Uncapping a well?

Discussion in 'Random Ramblings' started by CityGirlintheCountry, Jul 6, 2011.

  1. CityGirlintheCountry

    CityGirlintheCountry Green Eggs and Hamlet

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    My house was built in 1937. It is out in the boondocks, so originally had an outhouse and a well. The bathroom was apparently added in the 60's. When I moved in the kitchen sink drained out into the middle of the backyard (I have since run it into the septic system). I now have city water, but I knew the well had to be around here somewhere. Turns out that it is under the house under what used to be a back porch (now an enclosed porch). At some point in the past it looks to have been capped. How do I go about uncapping it? I would love to have well water to use for the gardens and whatnot. Plus, it would be nice to have a water source as a backup to the city water should something happen to that system.

    Does anyone have any idas of how to find someone to deal with it or how to upcap it myself?
     
  2. gritsar

    gritsar Cows, Chooks & Impys - OH MY!

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    CityGirl, Keith said to ask you how high the floor of the porch is above the cap (approximately)? It's a wooden porch right?
     
  3. bakerjw

    bakerjw Chillin' With My Peeps

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    All wells that I have ever seen have had a cap of some form on them. The trick is whether or not there is a pump at the bottom with a water line coming up. If it is under a floor, then the floor and probably the roof as well might need to be opened up in order to put in a new pump and line. IMHO though it is well worth doing. (Pun unintended). A modest 220VAC solar capable system can then power the well.

    If you can get the cap off I'd drop a string with a weight on the end down into it to see how deep it is. That will give you some idea of what you are dealing with. If it is shallow enough you might be able to get by with a smaller pump and black PVC pipe and do it yourself. Find the depth first.

    I am one of those nut job whackos that stores 6 months + of food and tries to be prepared if things get rough. Food and shelter are important but even more so is running drinkable water.
     
  4. CityGirlintheCountry

    CityGirlintheCountry Green Eggs and Hamlet

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    The floor above is probably 7-8'. It is a dirt crawl space, but I can walk around with plenty of clearance once I get in there.

    Baker- That is what I would love to do. A solar pump makes a LOT of sense. I don't especially want to open up the floor and roof though. The roof is brand spankin' new and the washer/dryer sit directly above the well. It would make a HUGE mess to have to mess with all of that. [​IMG]

    I went online last night and found a local well company. I probably should just call them to come out and look at it. I haven't the faintest idea what I am doing.
     
  5. Steve_of_sandspoultry

    Steve_of_sandspoultry Overrun With Chickens

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    Last edited: Jul 20, 2011
  6. chickened

    chickened Overrun With Chickens

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    If it were properly decommisioned it will be filled with concrete otherwise you can drill a hole in the cap and put a pipe down in the well with a foot valve and put the pump anywhere nearby especially if the static level (water depth) is high or near the surface.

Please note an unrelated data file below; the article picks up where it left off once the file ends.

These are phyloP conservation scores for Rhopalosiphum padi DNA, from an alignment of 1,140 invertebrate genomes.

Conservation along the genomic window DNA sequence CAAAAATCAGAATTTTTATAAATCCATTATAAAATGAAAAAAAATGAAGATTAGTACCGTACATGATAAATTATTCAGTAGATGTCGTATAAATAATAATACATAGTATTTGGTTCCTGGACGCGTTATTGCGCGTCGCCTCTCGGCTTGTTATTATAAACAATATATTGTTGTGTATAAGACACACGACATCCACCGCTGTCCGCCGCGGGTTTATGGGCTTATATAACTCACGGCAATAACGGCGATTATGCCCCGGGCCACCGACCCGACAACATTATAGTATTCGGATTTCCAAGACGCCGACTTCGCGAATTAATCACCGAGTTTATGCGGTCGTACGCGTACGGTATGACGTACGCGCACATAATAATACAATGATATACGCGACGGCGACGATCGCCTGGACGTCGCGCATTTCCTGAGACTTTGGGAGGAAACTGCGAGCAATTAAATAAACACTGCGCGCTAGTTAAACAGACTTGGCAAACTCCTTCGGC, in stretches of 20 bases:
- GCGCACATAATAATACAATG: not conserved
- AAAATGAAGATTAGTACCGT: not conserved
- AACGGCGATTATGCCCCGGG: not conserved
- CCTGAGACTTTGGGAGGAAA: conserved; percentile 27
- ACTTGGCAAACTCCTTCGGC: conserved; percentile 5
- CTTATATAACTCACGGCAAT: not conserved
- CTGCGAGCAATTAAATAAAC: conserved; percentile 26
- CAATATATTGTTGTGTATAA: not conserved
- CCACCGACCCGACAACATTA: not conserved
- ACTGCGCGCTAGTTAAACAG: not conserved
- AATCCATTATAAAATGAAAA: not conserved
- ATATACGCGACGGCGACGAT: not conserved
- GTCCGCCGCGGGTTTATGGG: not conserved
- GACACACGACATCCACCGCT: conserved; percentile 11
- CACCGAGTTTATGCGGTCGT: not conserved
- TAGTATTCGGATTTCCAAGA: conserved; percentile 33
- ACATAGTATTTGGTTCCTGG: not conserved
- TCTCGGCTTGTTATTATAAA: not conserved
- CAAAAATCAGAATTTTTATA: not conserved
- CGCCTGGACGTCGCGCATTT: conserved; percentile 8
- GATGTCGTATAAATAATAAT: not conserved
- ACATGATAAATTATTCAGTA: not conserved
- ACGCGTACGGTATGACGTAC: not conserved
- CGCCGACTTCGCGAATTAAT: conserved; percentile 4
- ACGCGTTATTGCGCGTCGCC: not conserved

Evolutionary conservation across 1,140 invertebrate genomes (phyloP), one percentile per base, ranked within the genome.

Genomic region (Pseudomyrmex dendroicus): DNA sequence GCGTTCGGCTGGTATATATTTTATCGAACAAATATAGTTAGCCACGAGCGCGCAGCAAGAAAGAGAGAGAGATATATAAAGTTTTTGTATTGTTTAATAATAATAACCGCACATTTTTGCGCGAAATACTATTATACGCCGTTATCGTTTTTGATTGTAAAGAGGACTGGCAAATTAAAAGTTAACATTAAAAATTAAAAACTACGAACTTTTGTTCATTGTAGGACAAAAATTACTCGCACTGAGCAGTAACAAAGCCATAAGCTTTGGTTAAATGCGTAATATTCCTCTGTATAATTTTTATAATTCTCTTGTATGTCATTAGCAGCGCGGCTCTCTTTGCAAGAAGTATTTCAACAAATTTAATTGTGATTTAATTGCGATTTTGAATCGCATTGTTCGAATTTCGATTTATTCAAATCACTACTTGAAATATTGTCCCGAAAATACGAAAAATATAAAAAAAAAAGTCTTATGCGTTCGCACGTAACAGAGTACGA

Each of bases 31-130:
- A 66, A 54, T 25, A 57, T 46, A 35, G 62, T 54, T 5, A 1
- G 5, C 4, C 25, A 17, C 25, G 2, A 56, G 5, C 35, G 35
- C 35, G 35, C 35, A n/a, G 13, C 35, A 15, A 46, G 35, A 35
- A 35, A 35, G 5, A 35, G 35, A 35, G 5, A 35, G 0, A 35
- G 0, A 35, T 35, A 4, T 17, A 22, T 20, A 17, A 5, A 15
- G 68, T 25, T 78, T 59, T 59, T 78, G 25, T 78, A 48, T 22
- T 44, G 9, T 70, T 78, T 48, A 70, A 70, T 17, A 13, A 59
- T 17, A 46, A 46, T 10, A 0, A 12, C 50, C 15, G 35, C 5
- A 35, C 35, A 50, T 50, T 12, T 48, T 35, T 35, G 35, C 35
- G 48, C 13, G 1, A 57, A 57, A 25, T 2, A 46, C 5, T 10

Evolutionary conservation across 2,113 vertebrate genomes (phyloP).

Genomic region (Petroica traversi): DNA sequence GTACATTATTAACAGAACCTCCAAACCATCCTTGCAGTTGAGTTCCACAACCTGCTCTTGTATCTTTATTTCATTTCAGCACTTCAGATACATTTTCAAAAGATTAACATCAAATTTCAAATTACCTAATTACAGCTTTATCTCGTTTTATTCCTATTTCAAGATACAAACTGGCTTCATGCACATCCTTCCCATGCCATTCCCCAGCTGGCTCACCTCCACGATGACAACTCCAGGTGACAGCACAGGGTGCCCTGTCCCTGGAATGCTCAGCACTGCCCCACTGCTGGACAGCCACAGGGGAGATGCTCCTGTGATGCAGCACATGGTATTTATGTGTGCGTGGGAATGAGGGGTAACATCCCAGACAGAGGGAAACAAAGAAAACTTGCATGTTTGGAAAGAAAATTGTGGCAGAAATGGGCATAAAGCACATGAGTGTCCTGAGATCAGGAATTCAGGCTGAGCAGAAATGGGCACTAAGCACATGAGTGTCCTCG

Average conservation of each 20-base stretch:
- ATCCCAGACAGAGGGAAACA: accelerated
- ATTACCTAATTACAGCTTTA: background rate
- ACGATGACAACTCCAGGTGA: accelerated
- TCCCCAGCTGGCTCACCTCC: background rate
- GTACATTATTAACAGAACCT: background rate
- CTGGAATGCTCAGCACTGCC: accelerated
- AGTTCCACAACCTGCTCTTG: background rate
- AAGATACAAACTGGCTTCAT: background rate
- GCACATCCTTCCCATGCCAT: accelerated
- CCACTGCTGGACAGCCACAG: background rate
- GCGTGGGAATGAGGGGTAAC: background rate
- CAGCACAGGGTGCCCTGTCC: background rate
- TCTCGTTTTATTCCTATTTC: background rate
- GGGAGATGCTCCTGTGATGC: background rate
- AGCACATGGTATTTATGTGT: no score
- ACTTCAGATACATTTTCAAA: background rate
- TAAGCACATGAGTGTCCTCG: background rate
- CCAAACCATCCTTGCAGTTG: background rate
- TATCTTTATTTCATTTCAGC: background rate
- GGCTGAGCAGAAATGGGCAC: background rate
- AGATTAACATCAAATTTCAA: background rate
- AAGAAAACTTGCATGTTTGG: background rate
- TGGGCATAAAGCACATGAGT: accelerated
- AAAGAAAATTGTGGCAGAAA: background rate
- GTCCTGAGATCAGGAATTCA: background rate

7. I have WHAT in my yard?

    I have WHAT in my yard? Chillin' With My Peeps

    Jun 24, 2008
    Eggberg, PA
    Quote:This is what I was going to say. In our old house there had been a back porch/kitchen and the well was under that. The well was capped (not properly) and later and illegal washer was put in that drained into the hole. The well pipe was full of concrete but the washer drained into that hole for decades.....

    When we looked into re-opening the well we were told it would cost thousands to do and that the water was probably so contaminated as to be useless. Bottom line was that all we knew was that there was water there, a whole new well would need to be dug.

    If your sink was draining into the yard it is quite likely that for many years it drained into that well. This was apparently VERY common use in the early days as houses converted to "city water" and indoor plumbing. Ours was illegal because the sewer line mandate had already been put in place but the house was still draining the washer into the well. (It could not be sold in that condition.)
     
  8. gritsar

    gritsar Cows, Chooks & Impys - OH MY!

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    Quote:Keith said that would probably be best. I haven't a clue about wells, other than to know we have 4 on the farm.
     
  9. Bear Foot Farm

    Bear Foot Farm Overrun With Chickens

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    If you have a pipe coming out of the ground, with a simple cap screwed on , just unsrcew it.

    Then drop a weighted line down the well until you hit the water, and tie a small knot in the line.


    Drop it down farther until you hit bottom and tie another knot.

    The distance from the weight to the first knot will tell you the depth to the water standing in the pipe, and between the two will tell you will be the total depth.

    If the first distance is not over 25 feet, you can use a "shallow well" pump that will fit under the porch.

    If it's deeper, it will require either a "jet" pump or a submersible.

    Also for a submersible you'll need a larger diameter well casing than for the other types.


    Until you know the depth to the water, you won't know which type is needed

    Pictures would really help give better answers
     
    Last edited: Jul 7, 2011

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